(or emacs irrelevant)

Make it so. file1 -> Makefile -> file2


make-it-so is an old package of mine that I haven't yet highlighted on the blog. This package helps you manage a collection of makefiles that are used to generate new files from existing files using shell commands.

You can think of these makefiles as a directory of shell functions, arranged by the extension of the files that they operate on:

$ cd make-it-so && find recipes -name Makefile

When you call make-it-so on a particular file, you get completion for the recipes that are available for that file extension, along with an option to create a new recipe.

Example 1: convert pdf to txt

Suppose you want to convert a PDF file test.pdf to a text file test.txt.

In case the recipe is in your collection, you don't have to remember the command or the command switches to do it anymore:

  1. Navigate to test.pdf in dired and press , (bound to make-it-so).
  2. Select the recipe you want using completion: to-txt is already provided.
  3. Your file and the makefile recipe are moved to the staging area:

  4. The makefile is opened in a new buffer with the following bindings:

    • f5 (mis-save-and-compile) will run compile, creating test.txt in the current directory.
    • C-, (mis-finalize) will finalize the operation, moving test.pdf and test.txt to the parent directory (where test.pdf was before), and deleting the staging directory.
    • C-M-, (mis-abort) will move test.pdf back to its initial location and delete all generated files. This command is effectively an undo for make-it-so.

It takes a large chunk of text to describe everything, but the key sequence for doing all this is quite short:

  1. , - make-it-so.
  2. RET - select to-txt.
  3. f5 - create test.txt.
  4. C-, - finalize.

Example 2: make a gif from a series of png images

I'll describe the process of creating a high quality gif like this one, which describes the effect of the C key in lispy:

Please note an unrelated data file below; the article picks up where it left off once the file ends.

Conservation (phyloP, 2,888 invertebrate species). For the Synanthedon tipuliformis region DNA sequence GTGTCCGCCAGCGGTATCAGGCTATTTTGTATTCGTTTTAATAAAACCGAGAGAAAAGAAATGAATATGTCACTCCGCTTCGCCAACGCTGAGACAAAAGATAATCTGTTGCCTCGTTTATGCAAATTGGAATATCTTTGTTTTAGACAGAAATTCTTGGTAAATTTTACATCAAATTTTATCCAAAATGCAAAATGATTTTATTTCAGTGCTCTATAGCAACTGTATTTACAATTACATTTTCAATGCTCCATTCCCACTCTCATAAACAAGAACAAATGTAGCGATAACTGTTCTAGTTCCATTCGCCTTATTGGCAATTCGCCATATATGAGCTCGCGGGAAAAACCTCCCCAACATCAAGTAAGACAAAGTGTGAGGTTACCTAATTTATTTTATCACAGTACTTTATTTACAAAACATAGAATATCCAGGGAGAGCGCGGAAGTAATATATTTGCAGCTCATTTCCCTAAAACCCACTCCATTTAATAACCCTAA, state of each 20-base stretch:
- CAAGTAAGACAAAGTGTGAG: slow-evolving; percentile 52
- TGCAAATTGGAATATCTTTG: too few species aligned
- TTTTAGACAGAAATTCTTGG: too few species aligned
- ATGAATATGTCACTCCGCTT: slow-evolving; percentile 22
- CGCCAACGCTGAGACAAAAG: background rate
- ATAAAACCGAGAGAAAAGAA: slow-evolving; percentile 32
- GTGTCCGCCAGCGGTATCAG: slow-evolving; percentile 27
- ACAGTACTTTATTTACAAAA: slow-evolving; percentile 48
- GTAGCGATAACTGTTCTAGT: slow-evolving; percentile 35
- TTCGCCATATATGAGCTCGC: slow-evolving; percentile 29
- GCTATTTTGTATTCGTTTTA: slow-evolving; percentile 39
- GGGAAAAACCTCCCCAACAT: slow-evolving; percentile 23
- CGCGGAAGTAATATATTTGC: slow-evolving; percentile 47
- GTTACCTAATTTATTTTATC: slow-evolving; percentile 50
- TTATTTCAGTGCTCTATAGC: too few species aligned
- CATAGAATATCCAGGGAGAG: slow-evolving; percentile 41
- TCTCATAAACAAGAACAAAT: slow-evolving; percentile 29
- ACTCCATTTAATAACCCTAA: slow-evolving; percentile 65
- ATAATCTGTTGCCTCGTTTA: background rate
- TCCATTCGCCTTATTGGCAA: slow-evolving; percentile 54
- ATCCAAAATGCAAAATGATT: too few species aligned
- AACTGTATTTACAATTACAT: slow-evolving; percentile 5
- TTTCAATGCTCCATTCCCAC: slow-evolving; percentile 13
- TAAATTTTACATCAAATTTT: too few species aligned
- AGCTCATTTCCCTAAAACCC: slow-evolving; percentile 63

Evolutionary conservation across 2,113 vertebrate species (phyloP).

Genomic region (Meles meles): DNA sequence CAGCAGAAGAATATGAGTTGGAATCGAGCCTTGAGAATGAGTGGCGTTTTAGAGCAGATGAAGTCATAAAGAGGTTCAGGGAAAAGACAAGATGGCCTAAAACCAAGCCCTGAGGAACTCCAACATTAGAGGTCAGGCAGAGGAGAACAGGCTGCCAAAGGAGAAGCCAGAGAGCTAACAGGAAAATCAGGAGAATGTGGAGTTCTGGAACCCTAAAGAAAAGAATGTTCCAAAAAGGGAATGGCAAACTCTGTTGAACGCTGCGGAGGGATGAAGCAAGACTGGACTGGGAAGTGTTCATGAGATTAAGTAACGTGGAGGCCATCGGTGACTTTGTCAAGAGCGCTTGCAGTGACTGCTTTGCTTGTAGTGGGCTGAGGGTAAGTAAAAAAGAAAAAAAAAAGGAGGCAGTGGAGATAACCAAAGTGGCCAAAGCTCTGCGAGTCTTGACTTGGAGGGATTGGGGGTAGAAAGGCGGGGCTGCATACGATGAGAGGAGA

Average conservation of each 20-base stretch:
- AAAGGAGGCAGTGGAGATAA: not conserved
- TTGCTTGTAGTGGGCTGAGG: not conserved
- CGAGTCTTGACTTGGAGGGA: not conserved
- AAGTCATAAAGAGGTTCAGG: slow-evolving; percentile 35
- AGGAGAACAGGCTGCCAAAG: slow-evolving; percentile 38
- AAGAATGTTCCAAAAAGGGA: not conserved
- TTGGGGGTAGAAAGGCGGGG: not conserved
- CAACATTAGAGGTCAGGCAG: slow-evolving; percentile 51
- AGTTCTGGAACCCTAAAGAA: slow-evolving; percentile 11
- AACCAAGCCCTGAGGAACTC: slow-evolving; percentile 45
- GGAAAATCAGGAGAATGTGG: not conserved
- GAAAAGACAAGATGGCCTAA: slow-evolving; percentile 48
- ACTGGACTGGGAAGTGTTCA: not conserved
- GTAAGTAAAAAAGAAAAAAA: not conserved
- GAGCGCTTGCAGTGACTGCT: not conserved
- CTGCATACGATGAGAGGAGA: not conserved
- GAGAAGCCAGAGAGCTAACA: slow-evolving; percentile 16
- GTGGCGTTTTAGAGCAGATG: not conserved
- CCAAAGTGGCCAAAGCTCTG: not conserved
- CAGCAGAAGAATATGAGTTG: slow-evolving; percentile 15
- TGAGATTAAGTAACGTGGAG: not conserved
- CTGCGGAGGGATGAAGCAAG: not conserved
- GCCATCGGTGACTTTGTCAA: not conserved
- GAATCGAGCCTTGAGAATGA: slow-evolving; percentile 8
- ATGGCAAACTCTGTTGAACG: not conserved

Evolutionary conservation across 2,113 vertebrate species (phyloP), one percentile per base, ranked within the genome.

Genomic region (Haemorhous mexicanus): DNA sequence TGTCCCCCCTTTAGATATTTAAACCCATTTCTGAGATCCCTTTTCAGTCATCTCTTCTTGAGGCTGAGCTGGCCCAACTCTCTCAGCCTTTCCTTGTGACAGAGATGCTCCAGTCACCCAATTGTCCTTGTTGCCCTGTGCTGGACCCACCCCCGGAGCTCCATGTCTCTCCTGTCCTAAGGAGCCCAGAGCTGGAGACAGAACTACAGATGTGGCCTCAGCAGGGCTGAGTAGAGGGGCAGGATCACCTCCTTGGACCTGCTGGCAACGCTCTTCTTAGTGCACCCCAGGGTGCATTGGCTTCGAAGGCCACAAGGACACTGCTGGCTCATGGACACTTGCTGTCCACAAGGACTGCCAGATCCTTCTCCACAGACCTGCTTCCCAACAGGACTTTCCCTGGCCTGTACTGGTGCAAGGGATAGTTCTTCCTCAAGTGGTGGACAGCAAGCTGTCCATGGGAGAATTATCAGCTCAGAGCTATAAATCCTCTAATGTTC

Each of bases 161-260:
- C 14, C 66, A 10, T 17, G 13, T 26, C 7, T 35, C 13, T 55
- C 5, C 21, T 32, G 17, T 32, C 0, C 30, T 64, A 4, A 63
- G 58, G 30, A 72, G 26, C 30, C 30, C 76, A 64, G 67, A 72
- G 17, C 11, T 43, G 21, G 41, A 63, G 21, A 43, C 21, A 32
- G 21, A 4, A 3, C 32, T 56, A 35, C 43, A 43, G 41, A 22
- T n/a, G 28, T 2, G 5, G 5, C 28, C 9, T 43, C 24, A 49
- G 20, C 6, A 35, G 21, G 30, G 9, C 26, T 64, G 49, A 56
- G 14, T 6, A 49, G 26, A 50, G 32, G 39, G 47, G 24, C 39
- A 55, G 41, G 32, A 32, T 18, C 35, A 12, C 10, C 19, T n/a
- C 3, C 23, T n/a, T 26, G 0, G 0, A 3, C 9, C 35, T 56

First, I use kazam to take two png screenshots of my Emacs screen:

$ ls -1 *.png
Screenshot 2017-02-25 16:14:49.png
Screenshot 2017-02-25 16:15:10.png

I plan to use gifsicle to sequence the still images into a gif. But it only takes gif as the input format, so first I have to convert my png files to non-animated gif files.

I open the dired buffer where they are located and mark them with m (dired-mark). Then call make-it-so with , and select to-gif recipe. This recipe has no parameters, so there's nothing else to do but f5 C-,. Two new files are created:

$ ls -1 *.png *.gif
Screenshot_2017-02-25 16:14:49.gif
Screenshot_2017-02-25 16:14:49.png
Screenshot_2017-02-25 16:15:10.gif
Screenshot_2017-02-25 16:15:10.png

Note that the file names (the defaults of kazam) are problematic when used with makefiles, since they contain spaces and colons. The Elisp layer of make-it-so takes care of that. It renames the files back and forth so that the logic in the makefiles remains simple.

Next, I mark the two gif files using *% (dired-mark-files-regexp), press , once more and select the gifsicle recipe. I'm presented a makefile with the following contents:

# ——— parameters —————————————————————————————————

# delay between frames in hundredths of a second